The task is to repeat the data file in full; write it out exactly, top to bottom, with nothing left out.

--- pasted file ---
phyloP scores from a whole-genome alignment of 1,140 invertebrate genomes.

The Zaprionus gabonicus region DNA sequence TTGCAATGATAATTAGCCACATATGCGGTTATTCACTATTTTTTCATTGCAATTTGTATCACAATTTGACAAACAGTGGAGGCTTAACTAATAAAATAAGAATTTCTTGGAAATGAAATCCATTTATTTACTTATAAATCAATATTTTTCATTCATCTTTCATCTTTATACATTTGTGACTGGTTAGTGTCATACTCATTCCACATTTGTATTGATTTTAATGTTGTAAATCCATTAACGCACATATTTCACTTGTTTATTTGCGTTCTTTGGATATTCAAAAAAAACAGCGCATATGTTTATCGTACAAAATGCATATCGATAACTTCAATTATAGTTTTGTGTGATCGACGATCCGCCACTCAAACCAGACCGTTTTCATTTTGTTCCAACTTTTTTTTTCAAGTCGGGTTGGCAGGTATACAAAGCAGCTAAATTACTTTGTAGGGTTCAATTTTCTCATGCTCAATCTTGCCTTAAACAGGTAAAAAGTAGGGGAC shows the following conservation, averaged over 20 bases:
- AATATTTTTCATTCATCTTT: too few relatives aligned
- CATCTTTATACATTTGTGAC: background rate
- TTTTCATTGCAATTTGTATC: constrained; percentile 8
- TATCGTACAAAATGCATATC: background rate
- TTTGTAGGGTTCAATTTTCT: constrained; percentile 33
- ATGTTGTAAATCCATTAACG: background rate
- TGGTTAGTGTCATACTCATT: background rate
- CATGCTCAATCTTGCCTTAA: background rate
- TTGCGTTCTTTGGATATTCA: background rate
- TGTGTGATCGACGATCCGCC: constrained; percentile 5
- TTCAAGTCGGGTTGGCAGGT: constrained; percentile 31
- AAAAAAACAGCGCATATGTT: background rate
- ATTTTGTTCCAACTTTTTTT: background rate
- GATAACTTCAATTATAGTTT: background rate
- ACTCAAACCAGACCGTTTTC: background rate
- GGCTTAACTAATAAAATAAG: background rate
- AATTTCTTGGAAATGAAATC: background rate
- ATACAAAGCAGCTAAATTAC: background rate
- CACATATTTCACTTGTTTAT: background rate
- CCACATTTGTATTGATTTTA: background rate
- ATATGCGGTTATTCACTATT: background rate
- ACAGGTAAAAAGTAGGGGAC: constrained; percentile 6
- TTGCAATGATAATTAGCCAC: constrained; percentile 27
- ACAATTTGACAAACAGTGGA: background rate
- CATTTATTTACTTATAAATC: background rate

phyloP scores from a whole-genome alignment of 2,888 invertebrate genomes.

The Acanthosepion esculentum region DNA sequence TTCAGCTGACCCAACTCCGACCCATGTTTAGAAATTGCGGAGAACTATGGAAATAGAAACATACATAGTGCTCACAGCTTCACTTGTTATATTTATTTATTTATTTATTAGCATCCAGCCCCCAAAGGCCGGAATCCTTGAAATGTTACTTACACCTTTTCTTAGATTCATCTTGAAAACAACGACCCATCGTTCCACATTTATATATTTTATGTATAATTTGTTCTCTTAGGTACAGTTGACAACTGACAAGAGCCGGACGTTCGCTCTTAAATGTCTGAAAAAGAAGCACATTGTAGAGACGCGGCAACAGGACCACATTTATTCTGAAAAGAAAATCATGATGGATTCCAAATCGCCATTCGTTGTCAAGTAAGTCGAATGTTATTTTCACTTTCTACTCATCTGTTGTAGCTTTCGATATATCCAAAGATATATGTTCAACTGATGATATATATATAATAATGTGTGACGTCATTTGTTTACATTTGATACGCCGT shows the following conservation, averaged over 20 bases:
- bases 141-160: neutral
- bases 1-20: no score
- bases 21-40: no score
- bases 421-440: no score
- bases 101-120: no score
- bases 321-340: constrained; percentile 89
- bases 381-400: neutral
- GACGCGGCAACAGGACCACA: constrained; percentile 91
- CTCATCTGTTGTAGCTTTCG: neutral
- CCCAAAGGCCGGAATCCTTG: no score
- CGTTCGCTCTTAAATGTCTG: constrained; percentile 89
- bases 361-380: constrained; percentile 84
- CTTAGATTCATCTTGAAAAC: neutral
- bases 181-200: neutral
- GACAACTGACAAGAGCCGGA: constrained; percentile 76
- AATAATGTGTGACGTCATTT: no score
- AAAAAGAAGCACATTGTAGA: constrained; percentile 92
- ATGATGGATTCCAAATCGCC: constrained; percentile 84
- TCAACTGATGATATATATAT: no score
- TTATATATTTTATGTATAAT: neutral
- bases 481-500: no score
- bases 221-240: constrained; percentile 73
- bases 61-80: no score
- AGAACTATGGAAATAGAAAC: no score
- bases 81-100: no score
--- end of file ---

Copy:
phyloP scores from a whole-genome alignment of 1,140 invertebrate genomes.

The Zaprionus gabonicus region DNA sequence TTGCAATGATAATTAGCCACATATGCGGTTATTCACTATTTTTTCATTGCAATTTGTATCACAATTTGACAAACAGTGGAGGCTTAACTAATAAAATAAGAATTTCTTGGAAATGAAATCCATTTATTTACTTATAAATCAATATTTTTCATTCATCTTTCATCTTTATACATTTGTGACTGGTTAGTGTCATACTCATTCCACATTTGTATTGATTTTAATGTTGTAAATCCATTAACGCACATATTTCACTTGTTTATTTGCGTTCTTTGGATATTCAAAAAAAACAGCGCATATGTTTATCGTACAAAATGCATATCGATAACTTCAATTATAGTTTTGTGTGATCGACGATCCGCCACTCAAACCAGACCGTTTTCATTTTGTTCCAACTTTTTTTTTCAAGTCGGGTTGGCAGGTATACAAAGCAGCTAAATTACTTTGTAGGGTTCAATTTTCTCATGCTCAATCTTGCCTTAAACAGGTAAAAAGTAGGGGAC shows the following conservation, averaged over 20 bases:
- AATATTTTTCATTCATCTTT: too few relatives aligned
- CATCTTTATACATTTGTGAC: background rate
- TTTTCATTGCAATTTGTATC: constrained; percentile 8
- TATCGTACAAAATGCATATC: background rate
- TTTGTAGGGTTCAATTTTCT: constrained; percentile 33
- ATGTTGTAAATCCATTAACG: background rate
- TGGTTAGTGTCATACTCATT: background rate
- CATGCTCAATCTTGCCTTAA: background rate
- TTGCGTTCTTTGGATATTCA: background rate
- TGTGTGATCGACGATCCGCC: constrained; percentile 5
- TTCAAGTCGGGTTGGCAGGT: constrained; percentile 31
- AAAAAAACAGCGCATATGTT: background rate
- ATTTTGTTCCAACTTTTTTT: background rate
- GATAACTTCAATTATAGTTT: background rate
- ACTCAAACCAGACCGTTTTC: background rate
- GGCTTAACTAATAAAATAAG: background rate
- AATTTCTTGGAAATGAAATC: background rate
- ATACAAAGCAGCTAAATTAC: background rate
- CACATATTTCACTTGTTTAT: background rate
- CCACATTTGTATTGATTTTA: background rate
- ATATGCGGTTATTCACTATT: background rate
- ACAGGTAAAAAGTAGGGGAC: constrained; percentile 6
- TTGCAATGATAATTAGCCAC: constrained; percentile 27
- ACAATTTGACAAACAGTGGA: background rate
- CATTTATTTACTTATAAATC: background rate

phyloP scores from a whole-genome alignment of 2,888 invertebrate genomes.

The Acanthosepion esculentum region DNA sequence TTCAGCTGACCCAACTCCGACCCATGTTTAGAAATTGCGGAGAACTATGGAAATAGAAACATACATAGTGCTCACAGCTTCACTTGTTATATTTATTTATTTATTTATTAGCATCCAGCCCCCAAAGGCCGGAATCCTTGAAATGTTACTTACACCTTTTCTTAGATTCATCTTGAAAACAACGACCCATCGTTCCACATTTATATATTTTATGTATAATTTGTTCTCTTAGGTACAGTTGACAACTGACAAGAGCCGGACGTTCGCTCTTAAATGTCTGAAAAAGAAGCACATTGTAGAGACGCGGCAACAGGACCACATTTATTCTGAAAAGAAAATCATGATGGATTCCAAATCGCCATTCGTTGTCAAGTAAGTCGAATGTTATTTTCACTTTCTACTCATCTGTTGTAGCTTTCGATATATCCAAAGATATATGTTCAACTGATGATATATATATAATAATGTGTGACGTCATTTGTTTACATTTGATACGCCGT shows the following conservation, averaged over 20 bases:
- bases 141-160: neutral
- bases 1-20: no score
- bases 21-40: no score
- bases 421-440: no score
- bases 101-120: no score
- bases 321-340: constrained; percentile 89
- bases 381-400: neutral
- GACGCGGCAACAGGACCACA: constrained; percentile 91
- CTCATCTGTTGTAGCTTTCG: neutral
- CCCAAAGGCCGGAATCCTTG: no score
- CGTTCGCTCTTAAATGTCTG: constrained; percentile 89
- bases 361-380: constrained; percentile 84
- CTTAGATTCATCTTGAAAAC: neutral
- bases 181-200: neutral
- GACAACTGACAAGAGCCGGA: constrained; percentile 76
- AATAATGTGTGACGTCATTT: no score
- AAAAAGAAGCACATTGTAGA: constrained; percentile 92
- ATGATGGATTCCAAATCGCC: constrained; percentile 84
- TCAACTGATGATATATATAT: no score
- TTATATATTTTATGTATAAT: neutral
- bases 481-500: no score
- bases 221-240: constrained; percentile 73
- bases 61-80: no score
- AGAACTATGGAAATAGAAAC: no score
- bases 81-100: no score